Which brings us to another important reason the media apocalypse never happened: Steve Jobs. On April 28, 2003, the very day TIME published a grand excursus on the explosive growth of file sharing, Apple unveiled the iTunes Music Store. At the time, it was difficult to see why iTunes would succeed where Snocap, among many others, had failed. Because, again, how do you compete with free?
But iTunes did succeed. Apple's relentless emphasis on simple, attractive user interfaces, backed by Jobs' steely negotiating power in dealing with music studios, produced a streamlined, curated service with which you could download and transfer music with a minimum of fuss. And we did — even though it cost us money and our purchases were bogged down with DRM that constrained what we could do with them.
It turns out that there is something that can compete with free: easy. Napster, Gnutella and BitTorrent never attained the user-friendliness that Apple products have, and nobody vets the content on file-sharing networks, so while the number of files on offer is enormous, the files are rotten with ads, porn, spyware and other garbage. When Jobs offered us the easy way out, we took it. Freedom is overrated, apparently — at least where digital media are concerned. (See the top 10 Apple moments.)
It's a lesson that the youngest of the pirate kings has studied very carefully. Like Fanning, Frankel and Cohen, Jon Lech Johansen was never really a pirate at all. He didn't help crack the encryption on DVDs because he wanted to crush Hollywood. He did it because he wanted to watch movies on his computer. His computer ran the Linux operating system, and in 1999 there was no DVD-playing program for Linux. So he and his partners decided to make one, and to do that, they had to figure out how to decrypt DVDs.
When the Motion Picture Association of America found out, it complained about Johansen to the Norwegian government, which duly arrested him. He stood trial in Oslo not once but twice on hacking charges. He was acquitted both times. It turns out it's not against the law to decrypt a DVD that you bought and paid for.
But Johansen was genuinely interested in preserving what he sees as the right of consumers to do whatever they want with the digital media they buy, the same way we do with, for example, a physical book — use it repeatedly or lend it out as we choose. In 2005, Johansen moved to California, where he reverse engineered FairPlay, the DRM software Apple was using to protect its media files. By then he'd noticed how attractive the Apple user experience was, and he thought it should be possible to bring that to the wider, more chaotic world of non-Apple products. "We saw there were a lot of devices out there, and none of them worked as well as they should," says Johansen, who at the ripe age of 26 is as good a pitchman as he is a coder. "So we set out to build a system that will allow these devices to interoperate and provide consumers with a great media experience."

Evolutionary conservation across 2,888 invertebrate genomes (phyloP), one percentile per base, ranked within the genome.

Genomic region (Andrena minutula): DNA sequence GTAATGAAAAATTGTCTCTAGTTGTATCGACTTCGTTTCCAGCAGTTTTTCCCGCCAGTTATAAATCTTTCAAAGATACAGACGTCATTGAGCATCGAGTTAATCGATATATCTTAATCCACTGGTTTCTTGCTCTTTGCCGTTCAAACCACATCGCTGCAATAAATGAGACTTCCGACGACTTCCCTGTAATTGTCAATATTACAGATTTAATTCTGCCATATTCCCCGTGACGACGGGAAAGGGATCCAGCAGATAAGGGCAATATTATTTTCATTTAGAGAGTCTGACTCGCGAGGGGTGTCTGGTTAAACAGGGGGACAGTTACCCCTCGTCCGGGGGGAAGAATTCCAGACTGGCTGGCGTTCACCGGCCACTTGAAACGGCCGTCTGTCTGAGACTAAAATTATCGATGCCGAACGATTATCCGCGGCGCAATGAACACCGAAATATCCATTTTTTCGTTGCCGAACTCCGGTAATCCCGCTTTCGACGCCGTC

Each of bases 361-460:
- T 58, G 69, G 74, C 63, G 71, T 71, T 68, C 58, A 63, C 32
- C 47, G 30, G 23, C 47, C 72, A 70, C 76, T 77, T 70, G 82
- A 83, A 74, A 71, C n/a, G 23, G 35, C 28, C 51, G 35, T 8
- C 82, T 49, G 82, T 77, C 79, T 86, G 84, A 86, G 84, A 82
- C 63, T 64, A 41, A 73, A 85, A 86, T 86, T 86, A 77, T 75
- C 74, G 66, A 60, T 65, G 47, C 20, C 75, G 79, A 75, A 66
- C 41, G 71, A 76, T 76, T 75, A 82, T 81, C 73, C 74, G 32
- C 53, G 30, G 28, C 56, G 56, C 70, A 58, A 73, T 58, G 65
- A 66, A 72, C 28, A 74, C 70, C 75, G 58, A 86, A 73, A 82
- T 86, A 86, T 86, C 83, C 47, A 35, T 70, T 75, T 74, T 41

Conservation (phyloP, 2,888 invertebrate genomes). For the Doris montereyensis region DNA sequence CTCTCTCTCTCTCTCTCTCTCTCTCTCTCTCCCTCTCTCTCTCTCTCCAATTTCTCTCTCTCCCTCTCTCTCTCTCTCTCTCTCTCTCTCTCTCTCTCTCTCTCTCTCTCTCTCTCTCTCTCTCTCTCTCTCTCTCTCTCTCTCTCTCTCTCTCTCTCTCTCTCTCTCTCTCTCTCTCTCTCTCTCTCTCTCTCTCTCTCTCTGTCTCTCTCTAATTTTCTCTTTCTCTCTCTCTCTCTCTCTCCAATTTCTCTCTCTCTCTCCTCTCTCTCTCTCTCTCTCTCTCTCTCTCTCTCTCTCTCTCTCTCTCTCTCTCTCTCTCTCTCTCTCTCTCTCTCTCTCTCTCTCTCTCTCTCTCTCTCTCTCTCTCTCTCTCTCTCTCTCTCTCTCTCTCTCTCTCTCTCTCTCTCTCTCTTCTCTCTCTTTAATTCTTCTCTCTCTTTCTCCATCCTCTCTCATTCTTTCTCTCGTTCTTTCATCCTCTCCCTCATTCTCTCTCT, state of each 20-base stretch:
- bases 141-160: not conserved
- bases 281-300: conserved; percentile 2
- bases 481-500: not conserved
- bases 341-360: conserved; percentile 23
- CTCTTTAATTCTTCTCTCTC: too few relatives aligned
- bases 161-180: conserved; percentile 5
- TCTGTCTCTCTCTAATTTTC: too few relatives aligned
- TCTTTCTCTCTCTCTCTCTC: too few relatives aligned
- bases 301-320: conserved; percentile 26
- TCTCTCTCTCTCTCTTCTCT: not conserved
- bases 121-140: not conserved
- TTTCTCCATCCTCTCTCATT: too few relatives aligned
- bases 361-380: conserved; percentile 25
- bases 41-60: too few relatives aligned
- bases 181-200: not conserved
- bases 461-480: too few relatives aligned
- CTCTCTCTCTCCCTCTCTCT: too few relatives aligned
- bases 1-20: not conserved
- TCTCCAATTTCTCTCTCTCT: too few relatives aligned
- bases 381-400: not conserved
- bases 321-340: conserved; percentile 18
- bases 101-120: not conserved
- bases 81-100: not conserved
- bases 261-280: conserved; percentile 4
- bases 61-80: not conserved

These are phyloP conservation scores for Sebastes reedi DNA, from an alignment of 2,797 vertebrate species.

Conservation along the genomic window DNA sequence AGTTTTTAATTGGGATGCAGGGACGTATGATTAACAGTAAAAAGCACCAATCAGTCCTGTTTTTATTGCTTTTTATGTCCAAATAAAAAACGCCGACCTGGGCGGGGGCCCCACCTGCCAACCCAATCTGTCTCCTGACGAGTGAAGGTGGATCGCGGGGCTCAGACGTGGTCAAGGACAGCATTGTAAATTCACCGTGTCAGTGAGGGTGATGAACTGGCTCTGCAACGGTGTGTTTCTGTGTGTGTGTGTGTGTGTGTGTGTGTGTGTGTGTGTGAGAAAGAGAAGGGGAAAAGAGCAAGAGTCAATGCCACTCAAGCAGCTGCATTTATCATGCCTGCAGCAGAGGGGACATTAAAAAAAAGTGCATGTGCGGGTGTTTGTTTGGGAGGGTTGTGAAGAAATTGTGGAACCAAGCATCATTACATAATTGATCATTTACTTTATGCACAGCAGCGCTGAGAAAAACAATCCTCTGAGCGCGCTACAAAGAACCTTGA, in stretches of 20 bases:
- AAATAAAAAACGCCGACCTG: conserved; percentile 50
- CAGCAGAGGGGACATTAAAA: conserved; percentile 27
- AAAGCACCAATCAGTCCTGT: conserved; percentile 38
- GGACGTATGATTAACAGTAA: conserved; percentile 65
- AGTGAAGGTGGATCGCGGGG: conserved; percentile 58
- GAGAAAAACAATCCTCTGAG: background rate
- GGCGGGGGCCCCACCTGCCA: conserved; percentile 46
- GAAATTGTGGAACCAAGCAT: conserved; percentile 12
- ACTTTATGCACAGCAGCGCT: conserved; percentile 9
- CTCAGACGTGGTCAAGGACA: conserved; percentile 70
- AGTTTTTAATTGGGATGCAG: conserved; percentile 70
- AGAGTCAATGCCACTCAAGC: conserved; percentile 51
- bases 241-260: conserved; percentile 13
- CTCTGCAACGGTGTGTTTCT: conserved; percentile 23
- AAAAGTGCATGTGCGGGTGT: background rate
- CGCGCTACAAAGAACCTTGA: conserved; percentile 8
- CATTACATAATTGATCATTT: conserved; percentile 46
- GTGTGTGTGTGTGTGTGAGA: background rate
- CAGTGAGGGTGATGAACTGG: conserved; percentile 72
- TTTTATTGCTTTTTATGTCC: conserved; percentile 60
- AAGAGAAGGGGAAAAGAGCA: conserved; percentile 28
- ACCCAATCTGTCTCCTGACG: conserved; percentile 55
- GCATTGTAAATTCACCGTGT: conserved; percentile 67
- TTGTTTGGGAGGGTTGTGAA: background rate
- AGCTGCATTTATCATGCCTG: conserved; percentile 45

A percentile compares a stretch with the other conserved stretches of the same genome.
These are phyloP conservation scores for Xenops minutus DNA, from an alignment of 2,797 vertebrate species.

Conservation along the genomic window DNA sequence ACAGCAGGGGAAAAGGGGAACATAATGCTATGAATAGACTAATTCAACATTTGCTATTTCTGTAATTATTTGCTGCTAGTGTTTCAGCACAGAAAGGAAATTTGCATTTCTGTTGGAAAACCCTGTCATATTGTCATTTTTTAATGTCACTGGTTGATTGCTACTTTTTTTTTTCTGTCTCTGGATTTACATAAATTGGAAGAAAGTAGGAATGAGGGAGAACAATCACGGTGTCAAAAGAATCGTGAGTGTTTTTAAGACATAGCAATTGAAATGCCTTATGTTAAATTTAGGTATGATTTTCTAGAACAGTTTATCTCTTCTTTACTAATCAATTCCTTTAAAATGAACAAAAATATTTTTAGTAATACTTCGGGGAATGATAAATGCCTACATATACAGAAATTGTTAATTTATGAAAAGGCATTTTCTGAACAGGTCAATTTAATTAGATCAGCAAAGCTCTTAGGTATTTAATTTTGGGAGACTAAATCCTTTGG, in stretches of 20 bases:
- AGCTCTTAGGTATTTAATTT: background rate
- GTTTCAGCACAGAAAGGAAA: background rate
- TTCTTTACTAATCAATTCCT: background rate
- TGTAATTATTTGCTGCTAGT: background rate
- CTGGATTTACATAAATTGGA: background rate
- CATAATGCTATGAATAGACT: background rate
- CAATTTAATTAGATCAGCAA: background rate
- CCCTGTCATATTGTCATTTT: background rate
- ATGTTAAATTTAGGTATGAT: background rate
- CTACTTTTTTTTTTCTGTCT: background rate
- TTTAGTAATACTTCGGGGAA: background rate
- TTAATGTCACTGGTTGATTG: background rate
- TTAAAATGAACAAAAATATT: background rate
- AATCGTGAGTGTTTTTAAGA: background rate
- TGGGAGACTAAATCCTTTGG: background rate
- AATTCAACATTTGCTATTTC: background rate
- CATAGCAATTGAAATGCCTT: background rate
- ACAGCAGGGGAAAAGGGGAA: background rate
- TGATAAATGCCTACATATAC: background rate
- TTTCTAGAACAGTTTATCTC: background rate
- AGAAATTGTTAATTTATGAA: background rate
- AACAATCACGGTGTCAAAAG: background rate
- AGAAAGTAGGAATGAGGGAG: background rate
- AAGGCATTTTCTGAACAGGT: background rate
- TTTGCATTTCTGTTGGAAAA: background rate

By "we," Johansen means his company, doubleTwist, which he co-founded in 2007. The doubleTwist software, which is free, is a kind of Rosetta stone for digital-media files: it can translate, reconcile and organize files from about 500 different devices and bring them together into one elegant interface. In June, doubleTwist introduced an Android app, and some 500,000 people have since downloaded it. Last year, doubleTwist scored a piratical coup by taking out an ad that read: "The Cure for iPhone Envy. Your iTunes library on any device. In seconds." It ran on the side of the building that houses San Francisco's flagship Apple store.
Johansen rejects any attempt to associate him with piracy. "As far as I'm concerned, it has nothing to do with me," he says. "I support fair use, which means that when you actually legally acquire content, you should have the right to use that content on any of your devices, using any application." For Johansen as for all of the pirate kings, it was always about writing good code, and what good code does is give power to the people who use it. That's the real reason the pirate apocalypse never happened. The pirates never wanted music and movies and all the rest of it to be free — at least, not in the financial sense. They wanted it to be free as in freedom.